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Chicago Installed Thousands of Cameras on its Rail Platforms. Crime Jumped by 21 Percent.

A couple of weeks ago, Chicago Transit Authority president Forrest Claypool announced that the agency would install high-definition surveillance cameras in 850 rail cars. There are already more than 3,600 cameras throughout the rail system, in stations and on trains, and the CTA spent a lot of money putting them there—approximately $26 million. “With more cameras, we will be able to step up our efforts to fight crime on the system,” said Claypool.

But the Chicago Sun-Times reports that rail-station crime has actually increased since the cameras were installed. The Sun-Times found that, in 2012, the number of crimes reported at CTA rail stations jumped by 21 percent year over year, and by 32 percent from 2010, prior to when most of the cameras were installed. Many of these crimes involve theft, drug use, vandalism, and fare evasion. (CTA spokesman Brian Steele told me that much of the rise in crime is due to a 41 percent jump in fare evasion.) Violent crime, however, is down by 30 percent, while arrest rates are slightly up.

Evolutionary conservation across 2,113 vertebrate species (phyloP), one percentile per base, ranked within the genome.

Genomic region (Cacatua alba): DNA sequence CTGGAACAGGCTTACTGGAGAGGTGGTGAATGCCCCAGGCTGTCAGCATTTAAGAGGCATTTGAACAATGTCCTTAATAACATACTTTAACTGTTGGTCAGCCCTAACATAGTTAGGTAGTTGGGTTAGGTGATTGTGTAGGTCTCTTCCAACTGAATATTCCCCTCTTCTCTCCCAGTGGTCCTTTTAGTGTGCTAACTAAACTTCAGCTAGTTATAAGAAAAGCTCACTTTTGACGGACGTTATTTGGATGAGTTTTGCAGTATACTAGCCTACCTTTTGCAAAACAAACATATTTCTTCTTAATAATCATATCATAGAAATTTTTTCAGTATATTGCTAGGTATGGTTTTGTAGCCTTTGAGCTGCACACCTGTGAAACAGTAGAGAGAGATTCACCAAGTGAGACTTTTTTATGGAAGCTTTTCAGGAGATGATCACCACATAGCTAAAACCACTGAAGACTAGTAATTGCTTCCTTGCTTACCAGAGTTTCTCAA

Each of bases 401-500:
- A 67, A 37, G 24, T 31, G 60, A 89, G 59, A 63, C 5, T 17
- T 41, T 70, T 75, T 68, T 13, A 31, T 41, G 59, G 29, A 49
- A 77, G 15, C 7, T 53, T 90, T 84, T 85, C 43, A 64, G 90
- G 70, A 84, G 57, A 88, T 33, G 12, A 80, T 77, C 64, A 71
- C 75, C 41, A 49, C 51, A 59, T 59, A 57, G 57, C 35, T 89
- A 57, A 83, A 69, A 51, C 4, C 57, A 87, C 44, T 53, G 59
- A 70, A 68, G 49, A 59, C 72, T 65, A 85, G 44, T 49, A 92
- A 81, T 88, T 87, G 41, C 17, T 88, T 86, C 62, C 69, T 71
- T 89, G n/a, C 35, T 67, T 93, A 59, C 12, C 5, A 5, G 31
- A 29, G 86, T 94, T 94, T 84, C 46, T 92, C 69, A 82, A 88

Given those stats, should we consider the CTA’s camera program a crime-fighting success or a money-wasting failure?

Read on....

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